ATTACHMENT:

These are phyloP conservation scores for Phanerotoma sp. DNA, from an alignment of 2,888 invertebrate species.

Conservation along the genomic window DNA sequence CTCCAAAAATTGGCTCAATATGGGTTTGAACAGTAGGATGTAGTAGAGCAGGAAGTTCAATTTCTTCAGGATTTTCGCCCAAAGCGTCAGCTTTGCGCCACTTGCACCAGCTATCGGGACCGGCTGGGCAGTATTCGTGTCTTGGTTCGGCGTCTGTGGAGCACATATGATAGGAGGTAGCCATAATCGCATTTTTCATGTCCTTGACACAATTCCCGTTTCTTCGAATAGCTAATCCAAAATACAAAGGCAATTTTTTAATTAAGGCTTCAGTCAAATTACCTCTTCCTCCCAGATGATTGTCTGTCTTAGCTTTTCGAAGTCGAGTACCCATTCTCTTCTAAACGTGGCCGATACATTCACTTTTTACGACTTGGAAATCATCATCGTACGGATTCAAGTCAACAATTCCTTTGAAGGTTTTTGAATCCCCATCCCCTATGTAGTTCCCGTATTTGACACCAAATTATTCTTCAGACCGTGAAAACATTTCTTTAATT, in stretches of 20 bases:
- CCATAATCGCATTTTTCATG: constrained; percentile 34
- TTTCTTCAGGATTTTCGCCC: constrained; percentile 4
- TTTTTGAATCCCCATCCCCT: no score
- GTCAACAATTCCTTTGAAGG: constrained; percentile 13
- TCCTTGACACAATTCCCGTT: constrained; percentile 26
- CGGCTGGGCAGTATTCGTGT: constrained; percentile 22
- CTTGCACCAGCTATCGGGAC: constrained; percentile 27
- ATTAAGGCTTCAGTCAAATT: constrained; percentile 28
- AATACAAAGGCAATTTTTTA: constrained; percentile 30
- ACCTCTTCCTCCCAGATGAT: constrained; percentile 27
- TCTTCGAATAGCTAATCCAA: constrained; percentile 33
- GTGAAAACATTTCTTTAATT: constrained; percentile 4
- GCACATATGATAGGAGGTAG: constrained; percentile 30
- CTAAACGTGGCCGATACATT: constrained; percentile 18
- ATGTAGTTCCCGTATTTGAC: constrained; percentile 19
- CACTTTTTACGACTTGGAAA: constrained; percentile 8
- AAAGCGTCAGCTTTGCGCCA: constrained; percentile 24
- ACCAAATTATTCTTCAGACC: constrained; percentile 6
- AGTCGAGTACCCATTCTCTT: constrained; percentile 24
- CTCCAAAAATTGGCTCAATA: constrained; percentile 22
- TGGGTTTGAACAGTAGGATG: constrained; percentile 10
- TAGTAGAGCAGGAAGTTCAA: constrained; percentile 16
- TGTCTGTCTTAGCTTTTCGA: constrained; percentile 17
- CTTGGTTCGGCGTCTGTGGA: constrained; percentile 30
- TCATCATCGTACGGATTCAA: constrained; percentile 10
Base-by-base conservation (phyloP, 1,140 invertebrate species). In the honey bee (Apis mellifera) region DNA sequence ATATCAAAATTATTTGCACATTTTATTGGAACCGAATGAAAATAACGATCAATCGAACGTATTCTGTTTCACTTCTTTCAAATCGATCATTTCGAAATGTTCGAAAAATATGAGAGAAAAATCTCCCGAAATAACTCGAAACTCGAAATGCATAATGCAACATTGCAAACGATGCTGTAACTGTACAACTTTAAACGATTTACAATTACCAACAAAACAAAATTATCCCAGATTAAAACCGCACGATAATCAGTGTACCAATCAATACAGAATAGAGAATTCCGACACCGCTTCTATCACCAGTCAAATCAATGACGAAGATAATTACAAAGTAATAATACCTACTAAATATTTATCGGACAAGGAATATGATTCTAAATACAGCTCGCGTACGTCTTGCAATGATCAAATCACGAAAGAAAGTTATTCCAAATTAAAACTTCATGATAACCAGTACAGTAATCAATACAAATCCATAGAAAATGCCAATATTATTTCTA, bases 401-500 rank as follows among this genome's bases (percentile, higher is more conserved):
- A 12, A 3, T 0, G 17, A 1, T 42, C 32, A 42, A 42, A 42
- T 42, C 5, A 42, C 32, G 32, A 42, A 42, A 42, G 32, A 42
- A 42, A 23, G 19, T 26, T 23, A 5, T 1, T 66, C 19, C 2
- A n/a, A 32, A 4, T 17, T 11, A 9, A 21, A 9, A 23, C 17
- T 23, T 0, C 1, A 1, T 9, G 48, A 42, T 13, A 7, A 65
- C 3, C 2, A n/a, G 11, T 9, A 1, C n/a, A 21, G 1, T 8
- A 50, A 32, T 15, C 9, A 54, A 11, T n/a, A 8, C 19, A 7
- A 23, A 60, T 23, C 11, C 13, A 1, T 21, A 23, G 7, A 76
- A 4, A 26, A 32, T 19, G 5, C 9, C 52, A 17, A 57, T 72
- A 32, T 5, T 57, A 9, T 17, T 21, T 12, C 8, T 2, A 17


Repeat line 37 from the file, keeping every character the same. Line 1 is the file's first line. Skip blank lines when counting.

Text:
- A 4, A 26, A 32, T 19, G 5, C 9, C 52, A 17, A 57, T 72